Jason-1 precision orbit determination using GPS combined with SLR and DORIS tracking data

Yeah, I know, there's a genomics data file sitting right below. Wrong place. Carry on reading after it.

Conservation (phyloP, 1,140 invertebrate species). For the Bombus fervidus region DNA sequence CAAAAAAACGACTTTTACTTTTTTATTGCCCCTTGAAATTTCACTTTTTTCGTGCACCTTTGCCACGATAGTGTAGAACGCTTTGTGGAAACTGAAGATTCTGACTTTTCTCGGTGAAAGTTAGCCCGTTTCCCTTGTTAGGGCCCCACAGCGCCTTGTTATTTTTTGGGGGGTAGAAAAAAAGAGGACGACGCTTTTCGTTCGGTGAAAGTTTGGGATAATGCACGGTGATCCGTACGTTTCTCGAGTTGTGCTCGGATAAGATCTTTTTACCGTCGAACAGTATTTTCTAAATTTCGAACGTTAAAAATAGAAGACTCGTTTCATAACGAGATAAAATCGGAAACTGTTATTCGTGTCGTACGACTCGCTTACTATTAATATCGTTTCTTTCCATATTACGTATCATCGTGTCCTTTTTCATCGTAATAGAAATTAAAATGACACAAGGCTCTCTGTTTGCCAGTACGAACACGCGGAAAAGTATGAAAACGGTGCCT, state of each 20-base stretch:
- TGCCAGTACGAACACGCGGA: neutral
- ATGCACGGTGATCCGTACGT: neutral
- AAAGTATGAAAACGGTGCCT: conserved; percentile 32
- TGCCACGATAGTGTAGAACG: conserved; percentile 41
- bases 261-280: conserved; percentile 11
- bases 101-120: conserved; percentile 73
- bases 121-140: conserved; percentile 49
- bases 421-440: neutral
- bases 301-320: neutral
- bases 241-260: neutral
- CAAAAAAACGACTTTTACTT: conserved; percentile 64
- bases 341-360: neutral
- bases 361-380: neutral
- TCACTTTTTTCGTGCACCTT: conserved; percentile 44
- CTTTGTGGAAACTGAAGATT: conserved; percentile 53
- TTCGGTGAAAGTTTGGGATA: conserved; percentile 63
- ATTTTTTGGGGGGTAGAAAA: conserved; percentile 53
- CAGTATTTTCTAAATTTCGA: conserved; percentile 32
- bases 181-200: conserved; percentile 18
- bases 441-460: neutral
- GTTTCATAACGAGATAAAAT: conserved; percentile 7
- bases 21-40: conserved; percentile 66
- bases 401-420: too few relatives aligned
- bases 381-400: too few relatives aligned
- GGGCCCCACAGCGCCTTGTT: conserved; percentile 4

Jason-1, a follow-on altimeter mission to the TOPEX POSEIDON (T/P) mission, carries receivers for DORIS (Doppler Orbitography and Radiopositioning Integrated by Satellite), SLR (Satellite Laser Ranging) and GPS (Global Positioning System) in support of the Precision Orbit Determination (POD) function. The radial orbit accuracy of the Jason-1 is expected to be 2 cm RMS or better in dynamic approach with the objective of achieving an accuracy of 1 cm RMS through the improved dynamic models and measurement models. This will require significant improvement in current knowledge of surface force effects as well as improvement in knowledge of gravity field model. Jason-1 orbits were computed with various combinations of three different types of tracking data to investigate the contribution of each tracking system to the accuracy of orbits. The GPS tracking data were analyzed and utilized for POD with the DORIS and SLR tracking data using a dynamical approach. Parameterization related to empirical acceleration and antenna phase center was studied, and optimal relative weighting for each tracking system was examined. The effect of ground station selection on the orbit accuracy was also studied and a method of an optimal network selection was developed. The orbit quality tests were performed through the analysis of tracking residuals SLR residuals with high-elevation passes, orbit overlap comparisons, and altimeter crossover analysis. The study showed that the contribution of GPS tracking is significant to the improvement of orbit accuracy, especially when GPS tracking is supported by SLR tracking. The SLR residual RMS test, which is an independent and absolute measure of the radial orbit error, clearly indicates that we are approaching the 1-cm radial orbit accuracy for Jason-1.